Can central bank intervention prevent a depression?

Last week Mohamed El-Erian gave a speech at the St. Louis Fed explaining why continued extraordinary actions by the central banks risk creating more problems than they solve.  He does a good job of detailing why central bank actions can only buy time for policy makers to take the actions that will solve the crisis – and the dangers of continuously buying time, when policy makers decline to recognize the nature and seriousness of the problems they face.  I find some of his rhetoric dangerous however.

El-Erian repeats the mantra that “central banks succeeded in their overwhelming priority of avoiding economic depression.”  But this is precisely what they have not done, because a central bank’s toolkit does not enable it to address structural problems with the balance of trade.  Those must be addressed by policy makers – and thus policy makers are the only ones with the tools to avoid forced, sudden adjustments in such imbalances and economic depression.  Central banks can buy policy makers the time in which to act – but they can do no more than that.

By analogy with the Great Depression, we are currently somewhere in the late ’20s.  In 1925, after the Dawes plan had stabilized the European balance of payments situation via American lending to Germany, the central bankers got together and decided to work together to help Britain return to its pre-World War I peg to gold – expecting or hoping that policy makers would cooperate in this endeavor and facilitate the global rebalancing that needed to take place.  Instead French policy decisions, for example, ensured a steady inflow of gold, and capital flows were overall driven by disequilibrium exchange rates until in 1931 the system broke:  Britain finally acknowledged that the peg to gold could not be maintained and the international economy tumbled into Depression (though the move helped Britain put an end to a decade of stagnation).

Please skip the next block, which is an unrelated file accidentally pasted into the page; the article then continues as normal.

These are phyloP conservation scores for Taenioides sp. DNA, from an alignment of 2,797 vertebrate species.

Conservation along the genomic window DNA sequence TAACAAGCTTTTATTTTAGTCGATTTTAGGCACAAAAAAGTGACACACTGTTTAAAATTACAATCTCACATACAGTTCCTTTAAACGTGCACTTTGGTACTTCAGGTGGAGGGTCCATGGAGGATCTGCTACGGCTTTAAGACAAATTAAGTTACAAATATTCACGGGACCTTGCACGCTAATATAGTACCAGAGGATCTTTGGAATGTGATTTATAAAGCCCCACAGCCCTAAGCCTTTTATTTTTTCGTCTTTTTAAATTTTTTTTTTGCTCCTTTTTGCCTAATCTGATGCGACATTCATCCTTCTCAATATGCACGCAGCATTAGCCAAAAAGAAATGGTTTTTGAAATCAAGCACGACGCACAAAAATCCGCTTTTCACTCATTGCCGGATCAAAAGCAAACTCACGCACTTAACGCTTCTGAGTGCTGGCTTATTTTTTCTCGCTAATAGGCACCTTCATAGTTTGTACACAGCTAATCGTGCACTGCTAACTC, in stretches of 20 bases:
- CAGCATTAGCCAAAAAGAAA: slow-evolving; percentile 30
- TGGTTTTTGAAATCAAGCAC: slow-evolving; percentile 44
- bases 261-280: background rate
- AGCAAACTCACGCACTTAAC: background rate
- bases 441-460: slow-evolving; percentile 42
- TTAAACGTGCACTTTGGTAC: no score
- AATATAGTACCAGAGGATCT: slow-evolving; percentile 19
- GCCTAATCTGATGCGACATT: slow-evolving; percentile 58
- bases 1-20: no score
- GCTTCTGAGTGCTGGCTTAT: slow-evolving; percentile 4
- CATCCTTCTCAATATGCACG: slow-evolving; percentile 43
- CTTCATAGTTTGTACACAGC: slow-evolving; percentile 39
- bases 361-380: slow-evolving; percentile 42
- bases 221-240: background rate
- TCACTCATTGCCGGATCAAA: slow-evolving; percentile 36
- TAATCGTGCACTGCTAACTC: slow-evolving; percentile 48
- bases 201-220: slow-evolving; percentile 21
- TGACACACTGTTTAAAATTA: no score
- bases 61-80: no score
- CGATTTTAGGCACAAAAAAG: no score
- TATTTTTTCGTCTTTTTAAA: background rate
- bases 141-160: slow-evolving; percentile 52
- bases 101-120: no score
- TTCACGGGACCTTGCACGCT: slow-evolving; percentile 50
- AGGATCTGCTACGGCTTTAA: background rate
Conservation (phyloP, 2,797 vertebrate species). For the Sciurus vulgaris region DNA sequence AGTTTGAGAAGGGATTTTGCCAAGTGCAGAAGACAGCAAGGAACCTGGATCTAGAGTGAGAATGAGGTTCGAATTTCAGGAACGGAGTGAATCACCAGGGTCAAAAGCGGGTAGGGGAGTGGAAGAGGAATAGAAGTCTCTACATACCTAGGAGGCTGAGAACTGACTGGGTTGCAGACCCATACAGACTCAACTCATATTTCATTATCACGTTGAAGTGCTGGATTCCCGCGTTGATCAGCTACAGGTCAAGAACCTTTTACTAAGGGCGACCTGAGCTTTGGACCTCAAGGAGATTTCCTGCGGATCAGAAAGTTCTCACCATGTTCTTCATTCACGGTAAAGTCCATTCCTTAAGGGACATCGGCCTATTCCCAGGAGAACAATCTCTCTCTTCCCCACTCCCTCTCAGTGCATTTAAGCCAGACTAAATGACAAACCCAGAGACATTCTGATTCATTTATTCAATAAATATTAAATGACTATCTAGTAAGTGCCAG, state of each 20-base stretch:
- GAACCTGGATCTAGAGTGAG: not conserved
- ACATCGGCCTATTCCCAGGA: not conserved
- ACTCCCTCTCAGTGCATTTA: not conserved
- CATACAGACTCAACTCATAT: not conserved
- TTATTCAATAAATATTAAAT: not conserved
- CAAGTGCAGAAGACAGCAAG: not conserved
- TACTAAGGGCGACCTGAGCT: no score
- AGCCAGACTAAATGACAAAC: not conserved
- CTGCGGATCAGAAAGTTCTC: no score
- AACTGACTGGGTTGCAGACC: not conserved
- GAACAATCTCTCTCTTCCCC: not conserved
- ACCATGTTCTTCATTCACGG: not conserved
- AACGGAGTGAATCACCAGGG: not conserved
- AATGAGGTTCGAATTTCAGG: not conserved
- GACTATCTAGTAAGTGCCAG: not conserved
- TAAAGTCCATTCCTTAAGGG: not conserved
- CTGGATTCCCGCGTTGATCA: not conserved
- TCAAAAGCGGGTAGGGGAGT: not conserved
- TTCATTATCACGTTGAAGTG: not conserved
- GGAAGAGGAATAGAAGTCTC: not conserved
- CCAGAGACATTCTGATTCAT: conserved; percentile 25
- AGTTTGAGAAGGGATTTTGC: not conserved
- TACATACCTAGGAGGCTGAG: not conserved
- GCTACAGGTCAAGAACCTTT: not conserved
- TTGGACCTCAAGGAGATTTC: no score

Thus 2008 looks very like 1925.  Our efforts to muddle through may have been more effective than in the late twenties, because many understand that the underlying problem of trade and capital flow imbalances must be addressed.  On the other hand, policy makers’ actions have definitely been insufficient to date and there is good reason to fear that the vast challenge of international policy coordination will prove too great and that our system too will break under the stress of ongoing imbalances sometime over the next decade.

This concern was clearly expressed by El-Erian.  But he chose not to call it by its name.  What El-Erian is worried about is a second Great Depression.  And, as he states clearly, the only people with the tools to stave off such a crisis are the policy makers.  The question is whether they will fail as their 20th century forebears did before them.


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